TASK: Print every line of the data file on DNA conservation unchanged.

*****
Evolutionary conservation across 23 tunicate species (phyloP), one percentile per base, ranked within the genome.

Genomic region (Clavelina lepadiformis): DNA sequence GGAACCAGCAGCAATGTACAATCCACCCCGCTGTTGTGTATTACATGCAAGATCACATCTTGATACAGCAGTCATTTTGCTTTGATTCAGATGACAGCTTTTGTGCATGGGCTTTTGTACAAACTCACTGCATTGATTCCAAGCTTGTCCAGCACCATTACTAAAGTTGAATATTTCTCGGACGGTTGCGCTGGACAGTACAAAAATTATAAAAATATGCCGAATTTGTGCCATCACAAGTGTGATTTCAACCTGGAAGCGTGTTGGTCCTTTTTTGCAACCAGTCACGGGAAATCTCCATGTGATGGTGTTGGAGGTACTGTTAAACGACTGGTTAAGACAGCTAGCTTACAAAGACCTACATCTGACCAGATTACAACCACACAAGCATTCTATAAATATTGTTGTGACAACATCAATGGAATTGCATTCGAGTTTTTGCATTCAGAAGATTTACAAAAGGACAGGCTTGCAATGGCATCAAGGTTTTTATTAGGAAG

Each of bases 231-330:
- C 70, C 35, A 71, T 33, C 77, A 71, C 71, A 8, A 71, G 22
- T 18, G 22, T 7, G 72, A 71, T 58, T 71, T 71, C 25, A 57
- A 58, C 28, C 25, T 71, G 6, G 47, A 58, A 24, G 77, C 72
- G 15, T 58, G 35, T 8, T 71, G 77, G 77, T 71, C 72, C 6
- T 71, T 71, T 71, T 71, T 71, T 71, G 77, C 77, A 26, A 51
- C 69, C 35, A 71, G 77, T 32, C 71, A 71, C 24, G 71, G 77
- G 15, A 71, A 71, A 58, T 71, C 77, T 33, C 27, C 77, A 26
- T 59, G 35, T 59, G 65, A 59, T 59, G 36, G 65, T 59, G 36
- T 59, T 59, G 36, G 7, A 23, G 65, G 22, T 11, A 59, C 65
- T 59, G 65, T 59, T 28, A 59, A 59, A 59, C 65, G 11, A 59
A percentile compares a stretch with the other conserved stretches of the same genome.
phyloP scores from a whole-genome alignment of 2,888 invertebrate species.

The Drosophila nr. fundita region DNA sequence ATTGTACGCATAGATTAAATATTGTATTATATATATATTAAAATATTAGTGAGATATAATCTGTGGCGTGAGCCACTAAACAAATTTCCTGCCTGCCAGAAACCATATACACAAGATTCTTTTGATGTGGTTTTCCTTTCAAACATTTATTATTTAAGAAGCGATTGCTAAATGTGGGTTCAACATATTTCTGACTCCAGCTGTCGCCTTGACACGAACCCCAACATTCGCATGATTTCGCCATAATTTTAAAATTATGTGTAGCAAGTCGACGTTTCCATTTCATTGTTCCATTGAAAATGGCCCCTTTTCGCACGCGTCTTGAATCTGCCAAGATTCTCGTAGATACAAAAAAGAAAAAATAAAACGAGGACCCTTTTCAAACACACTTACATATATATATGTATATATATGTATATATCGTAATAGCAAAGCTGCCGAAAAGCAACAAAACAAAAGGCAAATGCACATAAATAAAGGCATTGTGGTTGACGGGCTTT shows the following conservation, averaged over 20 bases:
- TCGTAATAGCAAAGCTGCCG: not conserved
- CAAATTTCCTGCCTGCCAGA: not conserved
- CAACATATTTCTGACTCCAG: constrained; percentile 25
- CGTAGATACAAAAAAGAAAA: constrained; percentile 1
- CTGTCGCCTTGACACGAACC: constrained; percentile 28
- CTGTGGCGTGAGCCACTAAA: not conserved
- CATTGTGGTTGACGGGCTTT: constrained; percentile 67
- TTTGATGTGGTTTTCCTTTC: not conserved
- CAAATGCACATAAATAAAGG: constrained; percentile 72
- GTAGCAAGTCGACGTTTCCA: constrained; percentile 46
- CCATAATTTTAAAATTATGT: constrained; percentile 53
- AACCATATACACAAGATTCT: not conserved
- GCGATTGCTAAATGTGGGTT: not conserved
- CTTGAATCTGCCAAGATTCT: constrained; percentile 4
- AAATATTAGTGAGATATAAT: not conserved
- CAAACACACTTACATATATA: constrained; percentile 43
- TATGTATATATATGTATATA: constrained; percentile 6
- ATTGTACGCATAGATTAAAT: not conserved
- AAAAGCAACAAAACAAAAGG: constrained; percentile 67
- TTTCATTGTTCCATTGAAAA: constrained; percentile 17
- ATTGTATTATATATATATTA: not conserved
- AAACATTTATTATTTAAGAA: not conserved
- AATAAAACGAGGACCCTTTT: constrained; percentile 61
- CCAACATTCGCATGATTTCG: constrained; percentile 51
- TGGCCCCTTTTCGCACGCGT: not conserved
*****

Evolutionary conservation across 23 tunicate species (phyloP), one percentile per base, ranked within the genome.

Genomic region (Clavelina lepadiformis): DNA sequence GGAACCAGCAGCAATGTACAATCCACCCCGCTGTTGTGTATTACATGCAAGATCACATCTTGATACAGCAGTCATTTTGCTTTGATTCAGATGACAGCTTTTGTGCATGGGCTTTTGTACAAACTCACTGCATTGATTCCAAGCTTGTCCAGCACCATTACTAAAGTTGAATATTTCTCGGACGGTTGCGCTGGACAGTACAAAAATTATAAAAATATGCCGAATTTGTGCCATCACAAGTGTGATTTCAACCTGGAAGCGTGTTGGTCCTTTTTTGCAACCAGTCACGGGAAATCTCCATGTGATGGTGTTGGAGGTACTGTTAAACGACTGGTTAAGACAGCTAGCTTACAAAGACCTACATCTGACCAGATTACAACCACACAAGCATTCTATAAATATTGTTGTGACAACATCAATGGAATTGCATTCGAGTTTTTGCATTCAGAAGATTTACAAAAGGACAGGCTTGCAATGGCATCAAGGTTTTTATTAGGAAG

Each of bases 231-330:
- C 70, C 35, A 71, T 33, C 77, A 71, C 71, A 8, A 71, G 22
- T 18, G 22, T 7, G 72, A 71, T 58, T 71, T 71, C 25, A 57
- A 58, C 28, C 25, T 71, G 6, G 47, A 58, A 24, G 77, C 72
- G 15, T 58, G 35, T 8, T 71, G 77, G 77, T 71, C 72, C 6
- T 71, T 71, T 71, T 71, T 71, T 71, G 77, C 77, A 26, A 51
- C 69, C 35, A 71, G 77, T 32, C 71, A 71, C 24, G 71, G 77
- G 15, A 71, A 71, A 58, T 71, C 77, T 33, C 27, C 77, A 26
- T 59, G 35, T 59, G 65, A 59, T 59, G 36, G 65, T 59, G 36
- T 59, T 59, G 36, G 7, A 23, G 65, G 22, T 11, A 59, C 65
- T 59, G 65, T 59, T 28, A 59, A 59, A 59, C 65, G 11, A 59
A percentile compares a stretch with the other conserved stretches of the same genome.
phyloP scores from a whole-genome alignment of 2,888 invertebrate species.

The Drosophila nr. fundita region DNA sequence ATTGTACGCATAGATTAAATATTGTATTATATATATATTAAAATATTAGTGAGATATAATCTGTGGCGTGAGCCACTAAACAAATTTCCTGCCTGCCAGAAACCATATACACAAGATTCTTTTGATGTGGTTTTCCTTTCAAACATTTATTATTTAAGAAGCGATTGCTAAATGTGGGTTCAACATATTTCTGACTCCAGCTGTCGCCTTGACACGAACCCCAACATTCGCATGATTTCGCCATAATTTTAAAATTATGTGTAGCAAGTCGACGTTTCCATTTCATTGTTCCATTGAAAATGGCCCCTTTTCGCACGCGTCTTGAATCTGCCAAGATTCTCGTAGATACAAAAAAGAAAAAATAAAACGAGGACCCTTTTCAAACACACTTACATATATATATGTATATATATGTATATATCGTAATAGCAAAGCTGCCGAAAAGCAACAAAACAAAAGGCAAATGCACATAAATAAAGGCATTGTGGTTGACGGGCTTT shows the following conservation, averaged over 20 bases:
- TCGTAATAGCAAAGCTGCCG: not conserved
- CAAATTTCCTGCCTGCCAGA: not conserved
- CAACATATTTCTGACTCCAG: constrained; percentile 25
- CGTAGATACAAAAAAGAAAA: constrained; percentile 1
- CTGTCGCCTTGACACGAACC: constrained; percentile 28
- CTGTGGCGTGAGCCACTAAA: not conserved
- CATTGTGGTTGACGGGCTTT: constrained; percentile 67
- TTTGATGTGGTTTTCCTTTC: not conserved
- CAAATGCACATAAATAAAGG: constrained; percentile 72
- GTAGCAAGTCGACGTTTCCA: constrained; percentile 46
- CCATAATTTTAAAATTATGT: constrained; percentile 53
- AACCATATACACAAGATTCT: not conserved
- GCGATTGCTAAATGTGGGTT: not conserved
- CTTGAATCTGCCAAGATTCT: constrained; percentile 4
- AAATATTAGTGAGATATAAT: not conserved
- CAAACACACTTACATATATA: constrained; percentile 43
- TATGTATATATATGTATATA: constrained; percentile 6
- ATTGTACGCATAGATTAAAT: not conserved
- AAAAGCAACAAAACAAAAGG: constrained; percentile 67
- TTTCATTGTTCCATTGAAAA: constrained; percentile 17
- ATTGTATTATATATATATTA: not conserved
- AAACATTTATTATTTAAGAA: not conserved
- AATAAAACGAGGACCCTTTT: constrained; percentile 61
- CCAACATTCGCATGATTTCG: constrained; percentile 51
- TGGCCCCTTTTCGCACGCGT: not conserved